Veterans and Lead Exposure During Military Service
What is Lead?
Lead is a naturally occurring metal that has been used in the production of batteries, metal products such as solder and pipes, devices to shield X-rays, explosives, artillery, ammunition, and more. Due to increasing health concerns related to lead exposure, lead use has decreased dramatically in gasoline, ammunition, paint, ceramics, caulking, and pipe solder over the past decades.
Veterans May Have Been Exposed to Lead
Lead exposure is a known hazard of military service. There are several ways in which veterans may have been exposed, including if they:
- Spent many days at indoor firing ranges, such as in a special operations unit
- Had contact with lead-based paints that were deteriorating
- Drank water from old lead pipes
- Had contact with lead in the air, dust, soil, water, and some commercial products
Furthermore, troops are exposed to lead while shooting indoors and outside; gathering shell casings; smoking, chewing tobacco or eating on ranges; cleaning their weapons; and living and fighting in polluted environments.
Service Members and Veterans with Chronic Lead Poisoning
Since 2012, approximately 40 service members have been tested at Mount Sinai Medical Center in New York for chronic lead poisoning (Kime, 2019)*. Of those, a dozen have measured bone lead levels higher than what is considered normal, including four with almost twice the expected amount. Dozens of other service members and veterans have gone to the Cleveland Clinic’s Center for Functional Medicine in Ohio to be treated for lead and other types of metal poisoning. While the number of affected soldiers is seemingly small, the diagnosis is extremely debilitating and life changing. Symptoms of chronic lead poisoning often go unexplained and can mimic traumatic brain injury or post-traumatic stress disorder (PTSD), leading to improper diagnoses. Some of the most common symptoms include the following:
- Impaired concentration
- Anxiety and impulsivity
- Memory loss
- Weakness in fingers, wrists, or ankles
- High blood pressure
- Low sperm count and miscarriage
- Peripheral neuropathy
- Severe damage of the brain and kidneys
Lead Exposure Monitoring and Testing Programs
Lead monitoring and testing programs at the Department of Defense (DoD) have focused primarily on service members who work on firing ranges and on the civilian staff at ranges, who are regulated by Occupational Safety and Health Administration guidelines. DoD policy requires service members who may be exposed to high levels of airborne lead for 30 days or more days a year to get a blood test for lead, with follow-up tests at least annually.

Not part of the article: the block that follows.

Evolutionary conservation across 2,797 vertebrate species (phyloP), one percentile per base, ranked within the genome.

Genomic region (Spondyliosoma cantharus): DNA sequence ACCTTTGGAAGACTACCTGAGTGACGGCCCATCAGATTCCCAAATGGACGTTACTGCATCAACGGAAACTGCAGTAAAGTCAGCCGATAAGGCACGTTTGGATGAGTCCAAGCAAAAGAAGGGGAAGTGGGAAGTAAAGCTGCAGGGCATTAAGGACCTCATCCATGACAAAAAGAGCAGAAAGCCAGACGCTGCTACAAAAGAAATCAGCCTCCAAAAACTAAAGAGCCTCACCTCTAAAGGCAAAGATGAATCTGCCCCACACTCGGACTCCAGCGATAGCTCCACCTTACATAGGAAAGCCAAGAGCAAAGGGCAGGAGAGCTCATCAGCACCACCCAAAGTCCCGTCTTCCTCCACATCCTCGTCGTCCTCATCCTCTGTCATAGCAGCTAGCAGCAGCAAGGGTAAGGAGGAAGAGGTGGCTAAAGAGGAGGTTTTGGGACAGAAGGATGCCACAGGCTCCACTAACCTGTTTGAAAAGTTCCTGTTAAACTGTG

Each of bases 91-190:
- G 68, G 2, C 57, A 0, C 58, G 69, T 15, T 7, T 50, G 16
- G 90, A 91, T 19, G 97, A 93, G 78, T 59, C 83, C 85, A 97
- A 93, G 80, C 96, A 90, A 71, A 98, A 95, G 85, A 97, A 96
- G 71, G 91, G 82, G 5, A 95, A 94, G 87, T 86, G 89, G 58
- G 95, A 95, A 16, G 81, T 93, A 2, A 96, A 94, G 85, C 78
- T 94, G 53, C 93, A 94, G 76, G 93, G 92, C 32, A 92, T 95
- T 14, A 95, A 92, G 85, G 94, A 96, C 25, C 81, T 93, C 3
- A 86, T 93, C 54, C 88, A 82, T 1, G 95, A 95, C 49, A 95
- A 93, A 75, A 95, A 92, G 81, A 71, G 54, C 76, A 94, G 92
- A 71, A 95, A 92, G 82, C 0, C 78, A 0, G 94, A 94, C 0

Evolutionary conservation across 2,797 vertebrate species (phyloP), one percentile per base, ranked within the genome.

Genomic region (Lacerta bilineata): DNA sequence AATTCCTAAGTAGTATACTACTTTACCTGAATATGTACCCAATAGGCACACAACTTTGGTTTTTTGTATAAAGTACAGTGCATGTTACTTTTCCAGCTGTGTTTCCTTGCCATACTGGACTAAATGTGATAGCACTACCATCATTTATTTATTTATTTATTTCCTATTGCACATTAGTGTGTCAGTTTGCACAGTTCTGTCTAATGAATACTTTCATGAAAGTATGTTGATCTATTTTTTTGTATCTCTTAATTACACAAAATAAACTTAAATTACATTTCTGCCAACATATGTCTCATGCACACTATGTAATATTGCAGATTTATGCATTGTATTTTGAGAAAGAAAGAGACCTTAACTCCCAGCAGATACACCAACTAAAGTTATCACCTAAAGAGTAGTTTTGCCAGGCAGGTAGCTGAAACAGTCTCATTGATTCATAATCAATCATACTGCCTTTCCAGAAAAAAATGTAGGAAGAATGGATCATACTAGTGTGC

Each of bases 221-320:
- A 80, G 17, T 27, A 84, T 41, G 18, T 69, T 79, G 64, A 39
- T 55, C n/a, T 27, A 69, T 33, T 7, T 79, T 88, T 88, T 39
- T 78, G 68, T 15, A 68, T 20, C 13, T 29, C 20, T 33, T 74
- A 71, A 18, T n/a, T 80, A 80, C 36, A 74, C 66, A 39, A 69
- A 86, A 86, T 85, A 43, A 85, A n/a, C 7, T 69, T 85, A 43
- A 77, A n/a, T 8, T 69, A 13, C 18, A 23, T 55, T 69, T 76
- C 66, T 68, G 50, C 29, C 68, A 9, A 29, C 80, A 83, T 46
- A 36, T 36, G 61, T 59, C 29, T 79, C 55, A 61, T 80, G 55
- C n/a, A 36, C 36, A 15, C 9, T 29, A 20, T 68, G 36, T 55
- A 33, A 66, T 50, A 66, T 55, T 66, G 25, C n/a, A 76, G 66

Service members and veterans have requested that more troops be tested and the problem be researched further; however, little progress has been made. In 2012, DoD asked the National Research Council to study the levels of occupational exposure to lead on military firing ranges, but the council’s review was hampered by data being withheld by the Pentagon.
This resulted in the council having incomplete information, even on basic facts like the number of military firing ranges in operation, air quality data, and blood test results. With that limitation, the National Research Council was not able to comment specifically on the risks facing people who work at military shooting ranges. Nonetheless, the council concluded that the prevailing American workplace regulations (which DoD uses as a guideline) allowed for higher levels of lead in the blood than are actually safe. In 2017, DoD tightened its regulations and set “20 micrograms per deciliter of blood” as the threshold for removing military and civilian staff from jobs involving high exposure to lead.
Under the new regulation, the Army performed 1,728 blood lead level tests on active-duty soldiers in the first two quarters of 2013 (Kime, 2019). Of those, 335 service members had levels higher than 5 micrograms per deciliter of blood; two service members had levels higher than 40 micrograms; three service members had levels higher than 20 micrograms; and the remaining 330 service members had levels between 5 and 19 micrograms (Kime, 2019). Based on these numbers, military health officials determined that elevated blood lead levels is not a widespread problem.
Overall, DoD has found very few cases of chronic lead poisoning, leading officials to believe that there is not a widespread problem. Nonetheless, public health officials have asserted that this medical issue is largely overlooked, underestimated, and underreported.
VA Disability Compensation for Lead Exposure
Veterans may file a claim for disability compensation for health problems they believe are related to lead exposure during military service; however, VA decides these claims on a case-by-case basis. There is currently no presumption of exposure or service connection for lead exposure. As such, veterans will likely have to file for service connection on a direct basis.
*Data is drawn from the following source: https://www.nytimes.com/2019/04/03/magazine/lead-poisoning-military-soldiers.html
- What Should I Do If My Military Service Records Were Destroyed?
- Secondary Service Connection for Agent Orange VA Claims
- Military Sexual Trauma (MST): How to get service connection
- Kidney Disease and Type 2 Diabetes: Secondary Service Connection
- Blast Exposure May Increase Risk of Alzheimer’s in Veterans
- What Issues Can Agent Orange Exposure Cause?
- What Can I Do to Establish Service Connection for My Condition?
- What Are Symptoms of Exposure to a Military Burn Pit?
- Can a Father’s Agent Orange Exposure Cause Birth Defects?
- 5 Ways to Establish VA Service Connection – Video
- Secondary Service Connection & Aggravation
- Agent Orange with Dr. Cassano, Military Medicine and Exposures Expert
- Burn Pits with Dr. Cassano, Military Medicine and Exposures Expert
- Robert Chisholm Interviews Military Exposure Expert Dr. Victoria Cassano
Share this Post